Pasolini, Chaucer and Boccaccio: Two Medieval Texts and Their Translation to Film (BOK)
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Italian film director Pier Paolo Pasolini's "trilogy of life," a series of three cinematic adaptations of medieval texts, includes "The Decameron" (1970), "The Canterbury Tales" (1971) and "Arabian Nights" (1973). Much more than simple retellings, the films demonstrate a modern auteur's purposefully idealized and stylized vision of the period, and each uniquely comments on narrativity within the texts. In "The Decameron" and "The Canterbury Tales", Pasolini himself plays the artist Giotto and Geoffrey Chaucer, respectively, affording him positions of considerable narrative power in the films. As Giotto suggests at the end of "The Decameron", Pasolini's films dream the original texts, offering his own poetic visualization, in a way that is meant to revive the reading of his sources through irreverent cinematic homage. This book explores Pasolini's visualized narrative in the first two films of the trilogy, showing how film becomes an alternative form of storytelling that allows auteurs like Pasolini to adapt, in varying degrees of faith, classic sources while displaying new artistic visions. The book first studies the two films in detail and puts them in perspective within the trilogy. Next, it interprets both films from a wider perspective, recounting misinterpretations, expounding upon Pasolini's ideological vision, and defending the oft-criticized adaptations. Finally, the conclusion discusses how the films represent innovation over strict adaptation, and considers the paradox of rendering, non-realistically, the essence of original works. Appendices offer charts with information on the narrative structures of the films and the correspondences between them. A bibliography and a Pasolini filmography are included.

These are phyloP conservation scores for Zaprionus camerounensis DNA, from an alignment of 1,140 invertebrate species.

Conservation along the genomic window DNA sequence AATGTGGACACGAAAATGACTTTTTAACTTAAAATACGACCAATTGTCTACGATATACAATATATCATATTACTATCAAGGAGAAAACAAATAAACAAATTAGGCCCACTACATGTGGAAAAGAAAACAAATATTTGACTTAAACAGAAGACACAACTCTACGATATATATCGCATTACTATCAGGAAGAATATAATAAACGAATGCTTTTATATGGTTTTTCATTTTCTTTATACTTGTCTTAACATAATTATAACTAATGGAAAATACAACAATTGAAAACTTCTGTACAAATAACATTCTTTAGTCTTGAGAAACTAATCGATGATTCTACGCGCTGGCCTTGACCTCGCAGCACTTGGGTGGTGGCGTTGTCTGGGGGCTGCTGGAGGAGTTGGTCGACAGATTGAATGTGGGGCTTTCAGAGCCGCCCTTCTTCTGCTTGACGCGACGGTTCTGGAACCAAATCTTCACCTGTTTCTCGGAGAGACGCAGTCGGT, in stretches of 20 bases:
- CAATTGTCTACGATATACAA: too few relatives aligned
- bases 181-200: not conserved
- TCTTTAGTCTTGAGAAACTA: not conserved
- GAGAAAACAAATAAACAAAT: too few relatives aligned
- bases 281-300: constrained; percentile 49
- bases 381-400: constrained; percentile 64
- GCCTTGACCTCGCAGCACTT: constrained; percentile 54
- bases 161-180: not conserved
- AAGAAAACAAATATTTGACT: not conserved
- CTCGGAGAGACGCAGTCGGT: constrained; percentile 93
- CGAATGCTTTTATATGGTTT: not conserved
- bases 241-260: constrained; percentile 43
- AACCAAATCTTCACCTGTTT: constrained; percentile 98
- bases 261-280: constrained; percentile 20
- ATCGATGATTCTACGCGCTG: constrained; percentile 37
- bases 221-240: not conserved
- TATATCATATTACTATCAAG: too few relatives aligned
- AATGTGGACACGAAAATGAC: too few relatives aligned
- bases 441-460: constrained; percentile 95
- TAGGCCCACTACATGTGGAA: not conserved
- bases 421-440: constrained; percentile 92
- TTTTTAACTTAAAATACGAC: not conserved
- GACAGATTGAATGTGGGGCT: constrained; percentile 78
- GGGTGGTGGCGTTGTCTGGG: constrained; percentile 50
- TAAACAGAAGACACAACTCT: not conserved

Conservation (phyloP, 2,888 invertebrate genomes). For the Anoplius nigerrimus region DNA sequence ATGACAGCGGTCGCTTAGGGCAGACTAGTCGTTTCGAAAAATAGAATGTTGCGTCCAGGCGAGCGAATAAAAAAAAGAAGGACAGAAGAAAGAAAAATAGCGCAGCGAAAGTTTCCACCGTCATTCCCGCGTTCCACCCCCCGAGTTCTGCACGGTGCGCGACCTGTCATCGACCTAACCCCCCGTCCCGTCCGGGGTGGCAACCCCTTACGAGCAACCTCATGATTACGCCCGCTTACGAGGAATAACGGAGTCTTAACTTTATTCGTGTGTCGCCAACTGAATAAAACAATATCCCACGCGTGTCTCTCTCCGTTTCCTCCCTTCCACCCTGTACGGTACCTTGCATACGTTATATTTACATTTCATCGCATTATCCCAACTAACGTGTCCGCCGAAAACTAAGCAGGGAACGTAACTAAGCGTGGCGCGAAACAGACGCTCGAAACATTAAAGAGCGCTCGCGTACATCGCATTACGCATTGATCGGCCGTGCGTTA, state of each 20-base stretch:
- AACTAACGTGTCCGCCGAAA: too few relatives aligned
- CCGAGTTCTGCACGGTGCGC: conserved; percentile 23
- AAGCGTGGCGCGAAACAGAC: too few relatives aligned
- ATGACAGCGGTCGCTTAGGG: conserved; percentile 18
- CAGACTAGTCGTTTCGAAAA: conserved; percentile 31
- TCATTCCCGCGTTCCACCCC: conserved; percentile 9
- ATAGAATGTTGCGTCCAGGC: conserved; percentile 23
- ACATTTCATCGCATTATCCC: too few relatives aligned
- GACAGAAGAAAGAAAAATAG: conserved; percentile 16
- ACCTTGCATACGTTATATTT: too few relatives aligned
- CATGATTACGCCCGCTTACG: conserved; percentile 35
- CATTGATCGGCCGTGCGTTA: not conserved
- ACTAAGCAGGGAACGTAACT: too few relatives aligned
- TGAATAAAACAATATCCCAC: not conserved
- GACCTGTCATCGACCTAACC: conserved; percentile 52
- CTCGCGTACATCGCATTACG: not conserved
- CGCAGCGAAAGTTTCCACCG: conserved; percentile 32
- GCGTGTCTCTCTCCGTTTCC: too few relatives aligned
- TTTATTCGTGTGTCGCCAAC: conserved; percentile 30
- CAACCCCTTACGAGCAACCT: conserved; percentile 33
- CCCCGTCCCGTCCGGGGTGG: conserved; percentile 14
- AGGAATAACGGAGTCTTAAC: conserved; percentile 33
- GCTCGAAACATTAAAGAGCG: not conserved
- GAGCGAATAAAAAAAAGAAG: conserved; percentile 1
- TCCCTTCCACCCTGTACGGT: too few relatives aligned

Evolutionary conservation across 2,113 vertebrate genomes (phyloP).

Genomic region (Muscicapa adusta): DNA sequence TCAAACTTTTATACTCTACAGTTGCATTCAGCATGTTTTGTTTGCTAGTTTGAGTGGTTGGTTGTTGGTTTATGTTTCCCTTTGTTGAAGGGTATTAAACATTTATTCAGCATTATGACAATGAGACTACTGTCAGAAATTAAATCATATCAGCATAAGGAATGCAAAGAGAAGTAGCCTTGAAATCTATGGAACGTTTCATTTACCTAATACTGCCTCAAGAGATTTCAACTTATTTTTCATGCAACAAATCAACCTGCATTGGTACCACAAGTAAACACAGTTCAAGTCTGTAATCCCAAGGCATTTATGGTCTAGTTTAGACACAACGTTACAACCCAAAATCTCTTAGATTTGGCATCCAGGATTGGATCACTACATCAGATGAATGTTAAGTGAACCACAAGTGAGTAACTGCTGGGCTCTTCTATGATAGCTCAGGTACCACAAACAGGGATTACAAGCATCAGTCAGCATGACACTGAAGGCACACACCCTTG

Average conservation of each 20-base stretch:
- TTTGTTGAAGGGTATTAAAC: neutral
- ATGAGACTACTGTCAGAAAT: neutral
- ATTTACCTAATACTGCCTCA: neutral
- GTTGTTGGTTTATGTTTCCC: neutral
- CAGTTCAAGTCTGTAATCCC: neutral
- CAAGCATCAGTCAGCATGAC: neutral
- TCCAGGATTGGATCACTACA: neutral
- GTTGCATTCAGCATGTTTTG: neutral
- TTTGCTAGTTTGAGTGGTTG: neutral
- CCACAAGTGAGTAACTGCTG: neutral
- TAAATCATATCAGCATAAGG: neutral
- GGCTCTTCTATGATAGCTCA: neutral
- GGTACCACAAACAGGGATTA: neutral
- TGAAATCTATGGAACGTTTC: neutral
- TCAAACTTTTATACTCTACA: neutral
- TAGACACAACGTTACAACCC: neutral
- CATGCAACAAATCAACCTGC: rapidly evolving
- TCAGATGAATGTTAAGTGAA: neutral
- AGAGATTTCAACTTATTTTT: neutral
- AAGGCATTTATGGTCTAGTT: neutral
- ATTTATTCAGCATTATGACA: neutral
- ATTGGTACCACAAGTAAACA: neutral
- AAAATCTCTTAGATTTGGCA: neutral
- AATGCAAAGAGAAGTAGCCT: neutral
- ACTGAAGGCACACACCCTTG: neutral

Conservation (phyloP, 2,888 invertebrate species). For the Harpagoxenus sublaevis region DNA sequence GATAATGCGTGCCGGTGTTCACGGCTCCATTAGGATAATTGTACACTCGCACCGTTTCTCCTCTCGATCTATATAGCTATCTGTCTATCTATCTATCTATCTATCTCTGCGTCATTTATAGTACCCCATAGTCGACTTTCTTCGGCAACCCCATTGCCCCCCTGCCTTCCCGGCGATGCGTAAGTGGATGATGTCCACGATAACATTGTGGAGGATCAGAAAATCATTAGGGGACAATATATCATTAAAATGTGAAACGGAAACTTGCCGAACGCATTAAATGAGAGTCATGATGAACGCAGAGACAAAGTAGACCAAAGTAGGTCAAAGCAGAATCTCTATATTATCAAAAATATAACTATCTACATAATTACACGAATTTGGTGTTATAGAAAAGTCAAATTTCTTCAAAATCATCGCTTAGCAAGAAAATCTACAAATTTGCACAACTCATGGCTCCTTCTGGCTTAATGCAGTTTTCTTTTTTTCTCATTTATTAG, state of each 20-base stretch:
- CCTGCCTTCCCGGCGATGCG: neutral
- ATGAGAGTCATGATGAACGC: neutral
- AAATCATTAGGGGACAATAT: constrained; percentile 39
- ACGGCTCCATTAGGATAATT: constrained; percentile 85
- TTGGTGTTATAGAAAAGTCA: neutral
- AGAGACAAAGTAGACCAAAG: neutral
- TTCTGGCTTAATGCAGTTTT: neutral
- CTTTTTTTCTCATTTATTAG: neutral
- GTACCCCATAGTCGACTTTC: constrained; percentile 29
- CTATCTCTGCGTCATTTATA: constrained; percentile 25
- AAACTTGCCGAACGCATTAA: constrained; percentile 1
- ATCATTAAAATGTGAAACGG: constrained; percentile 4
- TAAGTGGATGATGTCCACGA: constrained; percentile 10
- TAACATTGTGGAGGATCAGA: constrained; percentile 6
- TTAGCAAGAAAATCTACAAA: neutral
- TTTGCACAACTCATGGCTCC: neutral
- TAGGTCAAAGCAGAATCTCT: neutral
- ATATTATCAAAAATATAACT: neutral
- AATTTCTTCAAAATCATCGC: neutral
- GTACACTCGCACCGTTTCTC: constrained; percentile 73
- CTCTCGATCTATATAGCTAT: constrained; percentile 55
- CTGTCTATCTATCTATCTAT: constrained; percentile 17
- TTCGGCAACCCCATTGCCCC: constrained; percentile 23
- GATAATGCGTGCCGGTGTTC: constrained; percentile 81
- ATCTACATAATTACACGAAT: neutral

Turpin DEDS Orphans
|Dimensjoner||15,3cm x 22,9cm x 1,3cm||Vekt||308 gram|
|Leverandør||Bertram Trading Ltd||Emner og form||Literary studies: classical, early & medieval, Individual film directors, film-makers|